Interestingly, this behaviour is analogous to conceptually similar models' [4] where the whole catalytic network forms inevitably only one viable core and so ultimately converges to only one attractor. Therefore, one important conclusion to be derived from our work is that we can definitively discard all autocatalytic networks discussed so far in the literature as units of evolution in the Darwinian sense, with the possible exception of [19].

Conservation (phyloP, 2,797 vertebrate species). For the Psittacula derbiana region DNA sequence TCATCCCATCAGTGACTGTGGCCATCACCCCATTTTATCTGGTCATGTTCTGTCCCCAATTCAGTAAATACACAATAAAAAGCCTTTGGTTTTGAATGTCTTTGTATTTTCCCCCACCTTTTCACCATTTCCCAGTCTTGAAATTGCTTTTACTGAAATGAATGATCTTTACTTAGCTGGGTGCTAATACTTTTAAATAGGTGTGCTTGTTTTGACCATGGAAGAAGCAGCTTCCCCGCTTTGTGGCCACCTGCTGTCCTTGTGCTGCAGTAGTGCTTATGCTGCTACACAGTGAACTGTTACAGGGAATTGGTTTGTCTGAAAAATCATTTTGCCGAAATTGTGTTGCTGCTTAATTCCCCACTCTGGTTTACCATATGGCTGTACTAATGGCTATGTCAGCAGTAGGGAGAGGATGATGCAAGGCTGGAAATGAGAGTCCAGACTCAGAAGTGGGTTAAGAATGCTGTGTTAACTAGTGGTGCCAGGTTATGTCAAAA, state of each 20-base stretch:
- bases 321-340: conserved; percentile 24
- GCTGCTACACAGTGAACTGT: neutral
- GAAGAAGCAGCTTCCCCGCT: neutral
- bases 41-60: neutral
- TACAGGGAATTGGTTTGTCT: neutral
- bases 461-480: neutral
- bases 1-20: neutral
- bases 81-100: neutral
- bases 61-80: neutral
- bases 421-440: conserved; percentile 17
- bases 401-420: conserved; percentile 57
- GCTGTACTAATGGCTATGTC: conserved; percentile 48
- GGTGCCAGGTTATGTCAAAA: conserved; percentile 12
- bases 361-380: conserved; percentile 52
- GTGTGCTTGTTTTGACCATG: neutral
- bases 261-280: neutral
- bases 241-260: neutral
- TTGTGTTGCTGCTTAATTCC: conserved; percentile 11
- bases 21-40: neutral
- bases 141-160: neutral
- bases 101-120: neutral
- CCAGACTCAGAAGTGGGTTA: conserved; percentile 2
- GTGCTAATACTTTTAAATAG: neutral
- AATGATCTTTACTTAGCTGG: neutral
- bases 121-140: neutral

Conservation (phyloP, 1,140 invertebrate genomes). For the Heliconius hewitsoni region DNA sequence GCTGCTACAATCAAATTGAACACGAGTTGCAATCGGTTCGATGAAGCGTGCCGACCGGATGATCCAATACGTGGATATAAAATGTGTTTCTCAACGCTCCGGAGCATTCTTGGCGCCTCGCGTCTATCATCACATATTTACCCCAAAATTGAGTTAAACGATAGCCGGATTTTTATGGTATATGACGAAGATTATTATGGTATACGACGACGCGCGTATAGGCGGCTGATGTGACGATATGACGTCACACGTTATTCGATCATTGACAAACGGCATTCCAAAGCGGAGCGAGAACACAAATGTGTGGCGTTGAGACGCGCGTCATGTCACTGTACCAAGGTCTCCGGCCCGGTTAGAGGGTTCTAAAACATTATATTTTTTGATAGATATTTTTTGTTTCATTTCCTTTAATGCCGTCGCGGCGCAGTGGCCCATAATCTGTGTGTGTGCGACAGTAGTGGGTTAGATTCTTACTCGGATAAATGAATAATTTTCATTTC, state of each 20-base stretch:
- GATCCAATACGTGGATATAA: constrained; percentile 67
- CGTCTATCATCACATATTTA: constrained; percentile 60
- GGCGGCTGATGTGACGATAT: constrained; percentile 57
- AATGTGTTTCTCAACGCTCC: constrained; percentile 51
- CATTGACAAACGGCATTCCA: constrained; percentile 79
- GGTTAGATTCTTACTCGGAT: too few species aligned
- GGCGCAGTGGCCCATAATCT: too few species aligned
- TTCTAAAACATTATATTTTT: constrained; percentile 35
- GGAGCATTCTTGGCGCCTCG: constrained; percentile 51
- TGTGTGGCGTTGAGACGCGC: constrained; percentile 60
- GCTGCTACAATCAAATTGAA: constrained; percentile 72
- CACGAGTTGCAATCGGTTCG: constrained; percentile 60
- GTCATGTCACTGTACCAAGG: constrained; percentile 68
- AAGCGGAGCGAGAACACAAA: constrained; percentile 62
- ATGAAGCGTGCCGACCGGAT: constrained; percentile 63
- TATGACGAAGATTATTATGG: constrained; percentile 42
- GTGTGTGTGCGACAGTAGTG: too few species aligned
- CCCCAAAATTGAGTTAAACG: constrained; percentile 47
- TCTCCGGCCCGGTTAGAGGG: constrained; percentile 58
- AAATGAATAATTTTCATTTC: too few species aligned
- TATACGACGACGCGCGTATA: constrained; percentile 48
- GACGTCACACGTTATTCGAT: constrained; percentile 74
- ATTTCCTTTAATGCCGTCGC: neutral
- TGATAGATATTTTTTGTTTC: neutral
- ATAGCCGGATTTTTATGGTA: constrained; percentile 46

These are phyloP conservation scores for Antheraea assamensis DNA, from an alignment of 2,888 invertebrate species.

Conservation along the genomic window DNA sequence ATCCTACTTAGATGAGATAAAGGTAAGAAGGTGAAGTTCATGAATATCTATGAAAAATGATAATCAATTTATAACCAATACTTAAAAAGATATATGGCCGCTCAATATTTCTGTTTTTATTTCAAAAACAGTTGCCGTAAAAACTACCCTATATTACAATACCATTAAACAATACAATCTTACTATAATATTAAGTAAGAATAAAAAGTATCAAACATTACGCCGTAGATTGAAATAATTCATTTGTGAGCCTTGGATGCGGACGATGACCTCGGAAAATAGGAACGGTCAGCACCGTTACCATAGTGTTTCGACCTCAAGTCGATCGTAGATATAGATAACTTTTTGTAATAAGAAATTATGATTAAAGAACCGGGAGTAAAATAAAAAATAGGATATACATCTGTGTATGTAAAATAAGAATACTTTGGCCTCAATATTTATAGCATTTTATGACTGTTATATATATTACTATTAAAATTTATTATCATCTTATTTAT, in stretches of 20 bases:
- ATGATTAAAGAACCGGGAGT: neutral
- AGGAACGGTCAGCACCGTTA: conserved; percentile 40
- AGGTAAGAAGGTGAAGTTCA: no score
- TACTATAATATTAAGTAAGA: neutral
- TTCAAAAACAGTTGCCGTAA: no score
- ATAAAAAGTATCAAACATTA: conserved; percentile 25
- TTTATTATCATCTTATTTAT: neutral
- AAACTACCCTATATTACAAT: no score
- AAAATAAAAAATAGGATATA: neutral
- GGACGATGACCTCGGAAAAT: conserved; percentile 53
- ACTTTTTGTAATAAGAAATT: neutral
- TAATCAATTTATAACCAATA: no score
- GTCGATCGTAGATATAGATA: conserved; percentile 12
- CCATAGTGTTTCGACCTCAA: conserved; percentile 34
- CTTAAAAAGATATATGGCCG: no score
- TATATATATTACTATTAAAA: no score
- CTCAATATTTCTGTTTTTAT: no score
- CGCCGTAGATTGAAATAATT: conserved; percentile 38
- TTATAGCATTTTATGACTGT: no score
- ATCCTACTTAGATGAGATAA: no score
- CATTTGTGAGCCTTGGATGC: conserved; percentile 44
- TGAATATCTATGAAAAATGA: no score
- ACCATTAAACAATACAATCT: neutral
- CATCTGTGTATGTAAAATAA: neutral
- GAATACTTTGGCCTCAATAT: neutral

However, it has been suggested [1] that the inclusion of inhibition in the Farmer-type network should permit the formation of autocatalytic sets having complex dynamical attractors. To determine if this is so we also run simulations introducing strong non-competitive inhibition as indicated above. Interestingly, our results substantiate this speculation because molecular networks now exhibited multiple attractors, but when the growth-splitting process was implemented spontaneous transitions between them were rare. When transitions did occur, they happened either periodically or chaotically (Additional file 1). Rather surprisingly, the artificial selection experiment excluded networks with inhibition from candidates of units of evolution, since the population typically settled down into one equilibrium or fluctuated stochastically or periodically between attractors and so attractors typically could not be stably selected (Additional file 1). Instead, the internal dynamics of the growth-splitting process completely overrode any effect of selection. This provides a clear counter-example to the widely accepted claim that the existence of multiple attractors is sufficient to allow selectability; it is not.